When I awoke, I was lying on my side, foetal on top of the sleeping bag with a blanket wrapped around me. The first thing I noticed was the faint sound of breathing; sweeping through the room in soft waves of slumber. The second thing I noticed was Nathaniel’s face just inches from my own and I immediately shook off the last remnants of sleep and sat up quickly, feeling embarrassed and more than a little uncomfortable at the thought of him sleeping so closely by my side. I could see the colourful cover of The New Creatures sticking out from under his sleeping bag. I frowned and stole a glance at his sleeping form.
He had pulled his tousled hair back into a loose pony tail but one curled lock lay gently across his cheek and I noted how he looked even younger when he was asleep. With long dark lashes that would make any girl jealous, the shadows under his eyes only made his complexion even clearer and almost disguised how young and perfect his skin was. Eyeing the grey stripes that swept through his hair, I wondered how old he had been when the ashen streaks had appeared. I knew them for what they were: residual tattoos of a tortured existence. They were like the ghosts of loved ones that had been ripped from his world.
Climbing carefully to my feet, I could see the bodies of seven other members of the group, all shrouded in their sleeping bags, like little cocooned bugs. Someone let out a small snuffling snore and turned, eliciting the faint ruffle of nylon as they strove to get comfortable. Out in the corridor, I could see a faint light emitting from the far end and I tiptoed out of the room like a wraith creeping through the night shadows. The lights were out in the rooms lining the corridors and peeked inside as I passed, seeing no one within. Where were the others? Nathaniel had said there was always two people on watch when everyone else slept but four members of the group were seemingly on duty tonight. Was that because I was here? Surely they didn’t fear reprisals from Marina, Vincent and Damien? The sensors would outnumber Michael’s friends significantly unless of course my housemates had decided to once again seek the help of Sebastian. I shook that thought free from my head immediately. I doubted very much they would go down that road again. It wasn’t a path towards anything good.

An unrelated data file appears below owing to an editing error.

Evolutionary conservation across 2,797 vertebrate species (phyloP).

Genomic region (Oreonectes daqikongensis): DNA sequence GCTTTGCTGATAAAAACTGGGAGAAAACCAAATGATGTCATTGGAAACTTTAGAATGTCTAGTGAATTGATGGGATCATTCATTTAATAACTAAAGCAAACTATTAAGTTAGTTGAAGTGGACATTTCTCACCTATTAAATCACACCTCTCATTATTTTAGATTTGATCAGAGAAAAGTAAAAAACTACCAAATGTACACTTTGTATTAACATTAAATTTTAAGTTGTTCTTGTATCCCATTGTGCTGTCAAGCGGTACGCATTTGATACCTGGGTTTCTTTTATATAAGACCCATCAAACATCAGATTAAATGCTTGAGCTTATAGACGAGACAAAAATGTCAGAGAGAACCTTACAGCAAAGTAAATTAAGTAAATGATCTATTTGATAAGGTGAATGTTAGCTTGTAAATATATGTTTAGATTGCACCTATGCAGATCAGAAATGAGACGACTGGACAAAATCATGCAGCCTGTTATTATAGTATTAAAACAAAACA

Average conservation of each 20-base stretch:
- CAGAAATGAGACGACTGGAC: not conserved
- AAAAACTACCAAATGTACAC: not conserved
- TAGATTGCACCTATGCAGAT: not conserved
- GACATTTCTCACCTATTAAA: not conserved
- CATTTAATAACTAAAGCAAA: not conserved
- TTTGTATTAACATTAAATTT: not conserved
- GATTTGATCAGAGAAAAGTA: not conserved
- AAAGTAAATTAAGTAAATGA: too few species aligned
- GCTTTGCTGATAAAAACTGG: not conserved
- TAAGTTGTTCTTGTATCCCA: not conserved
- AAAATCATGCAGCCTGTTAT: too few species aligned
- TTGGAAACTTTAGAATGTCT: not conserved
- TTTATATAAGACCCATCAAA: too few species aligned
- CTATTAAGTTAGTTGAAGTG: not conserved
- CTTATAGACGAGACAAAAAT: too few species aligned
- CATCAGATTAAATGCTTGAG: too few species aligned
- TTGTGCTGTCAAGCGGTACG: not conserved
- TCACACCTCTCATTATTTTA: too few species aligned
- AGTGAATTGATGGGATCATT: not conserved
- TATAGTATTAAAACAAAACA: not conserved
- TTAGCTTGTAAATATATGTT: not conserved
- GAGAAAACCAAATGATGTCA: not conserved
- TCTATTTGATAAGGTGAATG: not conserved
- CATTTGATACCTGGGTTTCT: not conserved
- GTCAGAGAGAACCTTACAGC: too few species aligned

Reaching the end of the corridor, I stepped out onto the metal staircase and cast my eyes around the warehouse. The non-descript white van was where it had been. The shutters were down, barring entry to the dark of the summers night outside. The door however, was slightly ajar and and I descended the stairs as quietly as I could and crept over to where I could see a glimmer of the moon-soaked sky seeping through the gap in the door. As I got closer, I could hear faint whisperings coming from outside and then a soft girlish giggle.
Peering cautiously out, I could see Jared and Louise entwined just a few feet from the doorway and oblivious to everything apart from each other. His arms were wrapped tightly around her waist, with his fingers interlocked at the small of her back and she was looking up at him with her arms flung around his neck. Their fervent whispers stilled and made way for even more fervent kisses which culminated in stifled giggles as Jared nuzzled his face into the crook of her neck. I watched, feeling the flush on my cheeks spring forth immediately at the sight of them in their tight embrace. Finally, feeling ashamed of my Peeping Tom activities, I stepped back and left them to it.